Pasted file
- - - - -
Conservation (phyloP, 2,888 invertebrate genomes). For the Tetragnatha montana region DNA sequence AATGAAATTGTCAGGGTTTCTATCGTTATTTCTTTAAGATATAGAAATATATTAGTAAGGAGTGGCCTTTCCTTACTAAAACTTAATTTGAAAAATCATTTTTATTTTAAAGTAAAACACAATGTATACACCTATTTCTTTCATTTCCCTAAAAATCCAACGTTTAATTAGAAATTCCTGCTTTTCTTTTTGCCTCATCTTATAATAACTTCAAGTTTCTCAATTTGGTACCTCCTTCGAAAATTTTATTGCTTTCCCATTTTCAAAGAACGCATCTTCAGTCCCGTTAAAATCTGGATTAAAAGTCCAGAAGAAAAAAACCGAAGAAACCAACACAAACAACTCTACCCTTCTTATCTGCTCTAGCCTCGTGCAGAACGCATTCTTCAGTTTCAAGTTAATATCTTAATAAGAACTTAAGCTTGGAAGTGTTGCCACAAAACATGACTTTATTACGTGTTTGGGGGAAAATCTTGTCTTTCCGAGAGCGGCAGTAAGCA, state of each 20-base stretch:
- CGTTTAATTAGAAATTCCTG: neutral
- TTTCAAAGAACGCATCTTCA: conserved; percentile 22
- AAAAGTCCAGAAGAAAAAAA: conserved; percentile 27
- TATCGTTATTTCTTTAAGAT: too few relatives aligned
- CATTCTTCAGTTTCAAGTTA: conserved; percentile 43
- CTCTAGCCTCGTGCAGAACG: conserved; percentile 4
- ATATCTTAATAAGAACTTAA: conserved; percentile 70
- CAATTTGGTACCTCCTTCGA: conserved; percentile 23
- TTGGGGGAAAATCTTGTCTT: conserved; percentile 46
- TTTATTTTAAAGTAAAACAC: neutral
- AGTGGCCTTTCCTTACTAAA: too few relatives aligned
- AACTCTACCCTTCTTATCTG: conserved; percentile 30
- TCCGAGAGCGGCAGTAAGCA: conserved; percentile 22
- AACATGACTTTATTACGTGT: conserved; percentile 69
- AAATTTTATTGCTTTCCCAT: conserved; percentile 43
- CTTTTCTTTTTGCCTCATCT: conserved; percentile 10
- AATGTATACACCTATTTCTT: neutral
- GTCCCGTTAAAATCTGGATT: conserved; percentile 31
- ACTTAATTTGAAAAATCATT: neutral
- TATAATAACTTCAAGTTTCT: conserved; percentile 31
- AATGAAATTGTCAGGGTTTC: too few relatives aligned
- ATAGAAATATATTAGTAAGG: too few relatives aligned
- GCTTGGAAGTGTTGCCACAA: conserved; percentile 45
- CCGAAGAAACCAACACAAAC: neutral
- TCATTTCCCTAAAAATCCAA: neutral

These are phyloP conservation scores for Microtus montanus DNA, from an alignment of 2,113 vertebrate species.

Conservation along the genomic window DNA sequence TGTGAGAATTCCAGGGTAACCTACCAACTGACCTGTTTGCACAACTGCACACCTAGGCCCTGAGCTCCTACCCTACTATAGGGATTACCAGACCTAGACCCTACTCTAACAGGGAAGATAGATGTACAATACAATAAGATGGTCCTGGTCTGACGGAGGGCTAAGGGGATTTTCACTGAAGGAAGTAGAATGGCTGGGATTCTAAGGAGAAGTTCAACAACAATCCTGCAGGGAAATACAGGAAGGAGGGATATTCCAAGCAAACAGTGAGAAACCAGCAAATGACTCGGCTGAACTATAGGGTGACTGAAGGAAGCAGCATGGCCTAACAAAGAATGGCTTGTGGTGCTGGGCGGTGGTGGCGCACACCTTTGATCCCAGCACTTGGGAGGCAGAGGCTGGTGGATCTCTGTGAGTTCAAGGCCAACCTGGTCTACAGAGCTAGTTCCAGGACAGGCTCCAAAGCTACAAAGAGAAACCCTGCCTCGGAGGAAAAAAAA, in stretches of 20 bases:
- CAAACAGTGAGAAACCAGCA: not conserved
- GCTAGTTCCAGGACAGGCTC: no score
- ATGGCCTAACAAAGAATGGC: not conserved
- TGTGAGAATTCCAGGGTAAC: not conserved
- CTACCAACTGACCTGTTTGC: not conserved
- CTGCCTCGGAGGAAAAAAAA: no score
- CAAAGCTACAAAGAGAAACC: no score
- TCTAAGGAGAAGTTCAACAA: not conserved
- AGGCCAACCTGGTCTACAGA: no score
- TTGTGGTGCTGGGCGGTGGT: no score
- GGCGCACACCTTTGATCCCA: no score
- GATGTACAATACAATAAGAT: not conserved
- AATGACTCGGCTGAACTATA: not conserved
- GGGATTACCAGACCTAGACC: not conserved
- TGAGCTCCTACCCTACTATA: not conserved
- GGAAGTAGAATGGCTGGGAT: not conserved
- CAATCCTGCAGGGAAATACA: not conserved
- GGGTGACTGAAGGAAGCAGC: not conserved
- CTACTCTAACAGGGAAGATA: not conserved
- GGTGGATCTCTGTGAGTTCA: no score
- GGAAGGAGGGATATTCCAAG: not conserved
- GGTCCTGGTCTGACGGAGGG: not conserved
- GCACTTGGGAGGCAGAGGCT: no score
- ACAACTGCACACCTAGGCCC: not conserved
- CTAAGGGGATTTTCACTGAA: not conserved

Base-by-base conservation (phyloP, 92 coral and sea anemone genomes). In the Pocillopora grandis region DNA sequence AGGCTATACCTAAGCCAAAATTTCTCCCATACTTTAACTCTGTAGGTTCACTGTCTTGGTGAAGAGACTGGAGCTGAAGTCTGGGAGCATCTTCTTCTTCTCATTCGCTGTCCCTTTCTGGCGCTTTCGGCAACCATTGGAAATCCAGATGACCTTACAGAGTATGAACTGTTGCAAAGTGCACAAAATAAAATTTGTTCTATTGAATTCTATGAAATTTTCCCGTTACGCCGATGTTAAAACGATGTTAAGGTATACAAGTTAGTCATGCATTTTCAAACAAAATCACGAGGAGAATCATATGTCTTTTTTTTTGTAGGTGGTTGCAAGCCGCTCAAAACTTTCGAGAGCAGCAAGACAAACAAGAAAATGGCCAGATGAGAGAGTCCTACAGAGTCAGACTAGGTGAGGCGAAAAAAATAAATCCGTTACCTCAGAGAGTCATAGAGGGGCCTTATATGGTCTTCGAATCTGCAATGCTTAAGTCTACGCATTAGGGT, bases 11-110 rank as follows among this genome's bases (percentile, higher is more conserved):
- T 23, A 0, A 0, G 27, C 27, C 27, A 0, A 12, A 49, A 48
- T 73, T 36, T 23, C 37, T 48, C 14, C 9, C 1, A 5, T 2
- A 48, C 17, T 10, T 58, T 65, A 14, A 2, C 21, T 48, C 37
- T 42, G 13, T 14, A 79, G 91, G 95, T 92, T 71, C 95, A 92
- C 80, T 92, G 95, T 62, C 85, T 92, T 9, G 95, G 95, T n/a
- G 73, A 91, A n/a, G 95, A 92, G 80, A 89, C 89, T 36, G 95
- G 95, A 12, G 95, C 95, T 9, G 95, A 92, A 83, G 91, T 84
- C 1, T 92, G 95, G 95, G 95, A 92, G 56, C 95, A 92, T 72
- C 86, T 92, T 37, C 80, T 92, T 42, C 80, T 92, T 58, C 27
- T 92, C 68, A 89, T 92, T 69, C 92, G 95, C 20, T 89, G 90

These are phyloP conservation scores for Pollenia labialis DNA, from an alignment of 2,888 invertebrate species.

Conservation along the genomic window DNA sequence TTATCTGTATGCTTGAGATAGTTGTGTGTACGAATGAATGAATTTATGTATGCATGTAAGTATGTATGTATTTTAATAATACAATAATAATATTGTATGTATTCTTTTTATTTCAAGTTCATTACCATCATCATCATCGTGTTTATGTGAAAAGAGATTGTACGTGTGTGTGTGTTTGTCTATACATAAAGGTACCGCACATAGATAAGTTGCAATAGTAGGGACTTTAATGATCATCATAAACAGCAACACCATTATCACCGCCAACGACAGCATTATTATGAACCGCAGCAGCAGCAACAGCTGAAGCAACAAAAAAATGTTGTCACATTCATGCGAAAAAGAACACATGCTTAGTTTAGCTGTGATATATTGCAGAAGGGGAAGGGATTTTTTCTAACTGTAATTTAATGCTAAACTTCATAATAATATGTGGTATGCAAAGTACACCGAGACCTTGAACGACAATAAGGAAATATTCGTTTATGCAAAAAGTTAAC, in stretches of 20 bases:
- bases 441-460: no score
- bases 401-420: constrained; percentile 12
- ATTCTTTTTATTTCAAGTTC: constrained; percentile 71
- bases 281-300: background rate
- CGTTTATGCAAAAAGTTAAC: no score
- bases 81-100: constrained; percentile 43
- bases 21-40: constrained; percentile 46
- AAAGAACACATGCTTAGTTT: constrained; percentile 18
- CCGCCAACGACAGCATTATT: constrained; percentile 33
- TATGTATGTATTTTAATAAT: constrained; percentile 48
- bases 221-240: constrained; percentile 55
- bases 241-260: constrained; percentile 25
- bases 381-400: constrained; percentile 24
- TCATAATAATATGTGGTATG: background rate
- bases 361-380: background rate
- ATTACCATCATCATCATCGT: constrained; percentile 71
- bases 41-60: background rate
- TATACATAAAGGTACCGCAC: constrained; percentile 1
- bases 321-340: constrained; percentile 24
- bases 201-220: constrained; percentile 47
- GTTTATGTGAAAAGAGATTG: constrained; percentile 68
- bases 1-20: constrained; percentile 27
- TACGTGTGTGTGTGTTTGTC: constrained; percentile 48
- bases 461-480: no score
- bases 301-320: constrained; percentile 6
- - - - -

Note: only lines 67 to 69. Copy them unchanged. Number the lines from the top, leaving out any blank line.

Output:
- bases 441-460: no score
- bases 401-420: constrained; percentile 12
- ATTCTTTTTATTTCAAGTTC: constrained; percentile 71